One night we drove through Wakiki – which is a part of Honolulu best known for its beaches. But Wakiki is also an area of city lights, upscale stores – think Michigan Avenue in Chicago.

The night we drove through the area, the roads were semi-empty because some of them were blocked off for a festival. However, the sidewalks were packed with people. I mean, we kind of wondered how they could walk there were so many of them. You can’t really tell from the video because a lot of the people were back off the sidewalks a little – but one corner must’ve had 500 people standing on it.

I didn’t get a great picture since I took it out of the car window at night – but the red and blue building is the Aloha Tower which is actually a lighthouse that can be seen 15 miles from shore, an iconic symbol of Hawaii.

Some people say that like the Statue of Liberty welcomes people on the East Coast, so the Aloha Tower welcomes people into Hawaii.

The tower was built in 1926 and up into the 60s was the tallest building on the islands. Now, it is being redeveloped by the Hawaii Pacific University as a residence hall.

(Ok, interesting sidenote – Honolulu ranks seventh as US cities with most high rises.)

During World War II, the military protected the tower and in fact, painted it in camouflage colors and turned off the light so it could not be seen. Finally, in the late 40s it was sandblasted back to its original color.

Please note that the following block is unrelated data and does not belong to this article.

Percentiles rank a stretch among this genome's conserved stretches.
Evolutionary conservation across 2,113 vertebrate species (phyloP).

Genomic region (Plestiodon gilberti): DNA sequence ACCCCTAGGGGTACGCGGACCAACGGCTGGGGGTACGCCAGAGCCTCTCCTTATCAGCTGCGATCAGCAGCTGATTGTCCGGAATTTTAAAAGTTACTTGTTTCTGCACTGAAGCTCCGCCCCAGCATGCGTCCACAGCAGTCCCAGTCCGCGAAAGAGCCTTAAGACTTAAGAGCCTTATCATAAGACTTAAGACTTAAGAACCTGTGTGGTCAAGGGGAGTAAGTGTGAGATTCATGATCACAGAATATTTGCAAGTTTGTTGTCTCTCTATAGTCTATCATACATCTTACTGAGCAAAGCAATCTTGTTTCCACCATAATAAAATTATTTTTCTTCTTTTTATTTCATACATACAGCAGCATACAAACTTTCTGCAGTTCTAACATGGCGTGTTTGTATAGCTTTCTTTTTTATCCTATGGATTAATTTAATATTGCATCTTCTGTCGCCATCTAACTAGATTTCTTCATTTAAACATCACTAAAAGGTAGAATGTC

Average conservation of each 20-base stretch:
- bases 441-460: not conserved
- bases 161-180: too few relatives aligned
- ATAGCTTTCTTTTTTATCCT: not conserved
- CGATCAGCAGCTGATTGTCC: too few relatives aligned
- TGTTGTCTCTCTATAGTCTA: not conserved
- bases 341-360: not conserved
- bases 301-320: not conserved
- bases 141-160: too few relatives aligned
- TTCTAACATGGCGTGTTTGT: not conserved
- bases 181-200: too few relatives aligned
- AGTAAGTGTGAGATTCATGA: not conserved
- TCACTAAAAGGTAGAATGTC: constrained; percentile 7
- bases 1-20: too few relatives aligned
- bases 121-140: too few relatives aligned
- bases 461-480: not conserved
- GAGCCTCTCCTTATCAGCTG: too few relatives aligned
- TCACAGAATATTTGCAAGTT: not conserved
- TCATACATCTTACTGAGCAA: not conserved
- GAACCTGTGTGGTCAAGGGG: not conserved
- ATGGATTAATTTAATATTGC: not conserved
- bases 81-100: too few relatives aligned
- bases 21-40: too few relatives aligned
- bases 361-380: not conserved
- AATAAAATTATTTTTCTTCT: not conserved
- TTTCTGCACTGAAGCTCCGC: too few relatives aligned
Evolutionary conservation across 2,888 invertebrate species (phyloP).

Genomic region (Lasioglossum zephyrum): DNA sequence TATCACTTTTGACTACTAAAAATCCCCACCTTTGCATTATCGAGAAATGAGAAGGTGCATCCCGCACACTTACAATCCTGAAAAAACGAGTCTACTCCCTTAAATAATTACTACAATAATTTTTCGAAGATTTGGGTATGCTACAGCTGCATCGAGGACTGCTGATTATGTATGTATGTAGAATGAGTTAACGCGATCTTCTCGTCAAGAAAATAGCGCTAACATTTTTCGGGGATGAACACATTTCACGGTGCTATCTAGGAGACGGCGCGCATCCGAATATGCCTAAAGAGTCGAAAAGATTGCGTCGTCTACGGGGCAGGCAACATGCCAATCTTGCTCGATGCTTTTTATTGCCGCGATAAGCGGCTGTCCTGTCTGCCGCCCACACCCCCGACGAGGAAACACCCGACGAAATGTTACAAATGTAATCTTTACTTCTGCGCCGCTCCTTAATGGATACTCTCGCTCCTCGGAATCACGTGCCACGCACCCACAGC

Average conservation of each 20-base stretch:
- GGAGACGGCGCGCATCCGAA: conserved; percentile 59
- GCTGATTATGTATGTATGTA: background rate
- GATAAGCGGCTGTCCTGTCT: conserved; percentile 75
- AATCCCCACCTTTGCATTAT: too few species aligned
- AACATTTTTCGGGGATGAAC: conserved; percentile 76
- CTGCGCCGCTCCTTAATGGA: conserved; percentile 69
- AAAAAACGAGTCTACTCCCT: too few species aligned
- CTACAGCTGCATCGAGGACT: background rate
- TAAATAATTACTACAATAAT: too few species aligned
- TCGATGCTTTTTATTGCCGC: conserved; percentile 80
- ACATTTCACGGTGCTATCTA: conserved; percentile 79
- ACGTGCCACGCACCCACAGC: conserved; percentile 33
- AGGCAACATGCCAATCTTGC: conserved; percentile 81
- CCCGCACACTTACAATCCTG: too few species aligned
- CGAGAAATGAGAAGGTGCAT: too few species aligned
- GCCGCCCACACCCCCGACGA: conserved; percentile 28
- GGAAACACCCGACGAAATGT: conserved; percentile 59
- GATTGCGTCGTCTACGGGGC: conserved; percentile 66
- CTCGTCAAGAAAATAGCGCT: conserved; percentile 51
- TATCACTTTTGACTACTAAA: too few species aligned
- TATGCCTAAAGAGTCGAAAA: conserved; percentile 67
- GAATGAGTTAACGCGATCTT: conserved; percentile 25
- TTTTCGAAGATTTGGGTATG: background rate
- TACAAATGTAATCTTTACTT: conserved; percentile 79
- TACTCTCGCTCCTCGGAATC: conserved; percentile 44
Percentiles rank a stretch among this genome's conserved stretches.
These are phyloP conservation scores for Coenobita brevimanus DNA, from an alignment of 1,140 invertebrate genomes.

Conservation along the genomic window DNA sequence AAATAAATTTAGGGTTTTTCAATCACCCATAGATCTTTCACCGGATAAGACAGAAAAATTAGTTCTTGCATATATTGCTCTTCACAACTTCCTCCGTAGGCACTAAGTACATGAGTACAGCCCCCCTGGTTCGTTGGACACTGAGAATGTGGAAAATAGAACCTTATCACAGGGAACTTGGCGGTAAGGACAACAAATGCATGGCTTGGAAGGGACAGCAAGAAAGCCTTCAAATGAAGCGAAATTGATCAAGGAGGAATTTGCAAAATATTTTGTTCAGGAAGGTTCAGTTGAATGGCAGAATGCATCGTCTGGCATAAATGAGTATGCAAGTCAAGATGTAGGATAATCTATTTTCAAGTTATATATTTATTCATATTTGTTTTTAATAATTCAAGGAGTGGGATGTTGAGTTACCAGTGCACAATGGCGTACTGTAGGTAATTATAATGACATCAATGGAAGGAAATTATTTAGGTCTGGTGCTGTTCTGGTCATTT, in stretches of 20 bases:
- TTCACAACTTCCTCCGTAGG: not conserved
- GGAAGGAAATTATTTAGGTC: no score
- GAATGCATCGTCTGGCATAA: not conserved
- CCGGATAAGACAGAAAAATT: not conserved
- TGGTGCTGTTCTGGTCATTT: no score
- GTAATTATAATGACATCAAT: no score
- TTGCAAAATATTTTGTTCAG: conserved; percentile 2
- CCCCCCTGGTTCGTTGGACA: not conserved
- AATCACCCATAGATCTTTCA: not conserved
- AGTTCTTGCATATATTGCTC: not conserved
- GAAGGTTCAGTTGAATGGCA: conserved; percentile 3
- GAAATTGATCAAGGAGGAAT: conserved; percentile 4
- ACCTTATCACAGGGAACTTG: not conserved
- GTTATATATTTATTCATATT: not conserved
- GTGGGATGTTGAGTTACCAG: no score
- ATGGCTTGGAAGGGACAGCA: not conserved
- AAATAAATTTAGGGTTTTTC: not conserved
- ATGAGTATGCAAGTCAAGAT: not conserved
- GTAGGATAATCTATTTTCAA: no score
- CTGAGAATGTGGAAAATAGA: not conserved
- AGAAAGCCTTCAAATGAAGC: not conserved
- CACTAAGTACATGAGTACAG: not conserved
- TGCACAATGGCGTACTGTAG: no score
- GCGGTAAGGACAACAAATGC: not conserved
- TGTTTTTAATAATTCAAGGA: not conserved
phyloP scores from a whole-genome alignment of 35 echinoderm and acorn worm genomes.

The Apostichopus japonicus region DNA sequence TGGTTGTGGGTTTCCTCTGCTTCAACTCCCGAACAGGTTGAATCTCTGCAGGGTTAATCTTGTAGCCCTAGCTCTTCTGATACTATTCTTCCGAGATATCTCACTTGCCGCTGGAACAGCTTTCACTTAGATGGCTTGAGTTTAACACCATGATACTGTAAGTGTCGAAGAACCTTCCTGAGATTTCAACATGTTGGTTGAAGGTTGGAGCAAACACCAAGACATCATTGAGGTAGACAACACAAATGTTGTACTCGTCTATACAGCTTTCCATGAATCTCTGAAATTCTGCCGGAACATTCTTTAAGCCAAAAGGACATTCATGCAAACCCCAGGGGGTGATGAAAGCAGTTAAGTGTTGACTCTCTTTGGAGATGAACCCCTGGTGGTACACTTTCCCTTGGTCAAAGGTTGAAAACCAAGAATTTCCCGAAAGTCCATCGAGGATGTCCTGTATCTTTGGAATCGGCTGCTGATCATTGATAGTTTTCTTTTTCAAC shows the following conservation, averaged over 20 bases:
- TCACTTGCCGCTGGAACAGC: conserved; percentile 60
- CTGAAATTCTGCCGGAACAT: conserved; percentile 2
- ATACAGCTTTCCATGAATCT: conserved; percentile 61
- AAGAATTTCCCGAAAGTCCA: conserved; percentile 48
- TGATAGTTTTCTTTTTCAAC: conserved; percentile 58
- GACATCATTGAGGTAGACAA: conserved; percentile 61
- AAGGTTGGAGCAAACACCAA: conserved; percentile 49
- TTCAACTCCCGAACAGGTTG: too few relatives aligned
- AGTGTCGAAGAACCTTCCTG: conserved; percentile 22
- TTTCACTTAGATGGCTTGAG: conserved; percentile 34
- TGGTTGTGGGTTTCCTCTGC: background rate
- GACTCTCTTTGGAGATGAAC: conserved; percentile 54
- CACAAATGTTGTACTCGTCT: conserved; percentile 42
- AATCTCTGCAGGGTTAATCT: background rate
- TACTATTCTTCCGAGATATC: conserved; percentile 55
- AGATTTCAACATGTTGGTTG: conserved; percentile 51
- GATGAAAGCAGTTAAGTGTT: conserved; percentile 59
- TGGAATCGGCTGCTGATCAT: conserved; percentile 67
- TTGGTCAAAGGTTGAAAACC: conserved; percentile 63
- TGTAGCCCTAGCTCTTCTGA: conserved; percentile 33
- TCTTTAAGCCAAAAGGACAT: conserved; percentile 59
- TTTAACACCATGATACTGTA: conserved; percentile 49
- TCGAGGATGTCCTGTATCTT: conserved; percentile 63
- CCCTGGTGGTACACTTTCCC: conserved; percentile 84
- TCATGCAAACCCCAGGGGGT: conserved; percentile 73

Three More Real Birds and a Fake

Three more alien birds I saw in Hawaii.

The Pacific golden plover – known mostly for being able to fly the 4,500 miles nonstop to Alaska in 3-4 days. He is also from South Asia as are many of the birds I saw in Hawaii.
This is a chestnut munia and at one time was the national bird of the Philippines. The bird also lives in Bangladesh, China, India and many other places.
This cute guy is the java sparrow or Java finch. Sometimes it is a cage bird. And is from Java and Bali.

Ok, so a week in Hawaii and saw not one native bird. The one we probably had the best chance of seeing was the Nene or Hawaiian goose, but alas …

But when Tom and Marti took me to Pearl Harbor, we did see a stuffed one in the gift shop – so Tom held it up so I could take a picture. Best I could do :(.DSC_0966.jpeg


Shrimp Trucks

One of the places a visitor to Hawaii must stop is a shrimp truck on the North Shore. They have a reputation for great, locally caught shrimp.

Deciding what to eat.
A place to sit in the comfort of Hawaiian breezes.
My dinner.


That says it all. (I wonder if customers forgetting their cars is something that happens a lot.)
And then the cats show up for their handouts.

Traveling the North Shore

After stopping at the Dole Plantation, we drove along the North Shore. The best way for me to describe the ride is – the scenery was exactly as I imagined Hawaii scenery to be … blue sky, endless sparkling water, rocky shorelines that fade into sandy beaches.

Better yet – here’s a few (yes, just a few) of the pictures I took.

On the way to the shore … not absolutely 100% sure, but I think we are still passing the Dole plantation and these are pineapple plants. When I  zoomed in, they looked like pineapple. (Willing to be corrected.)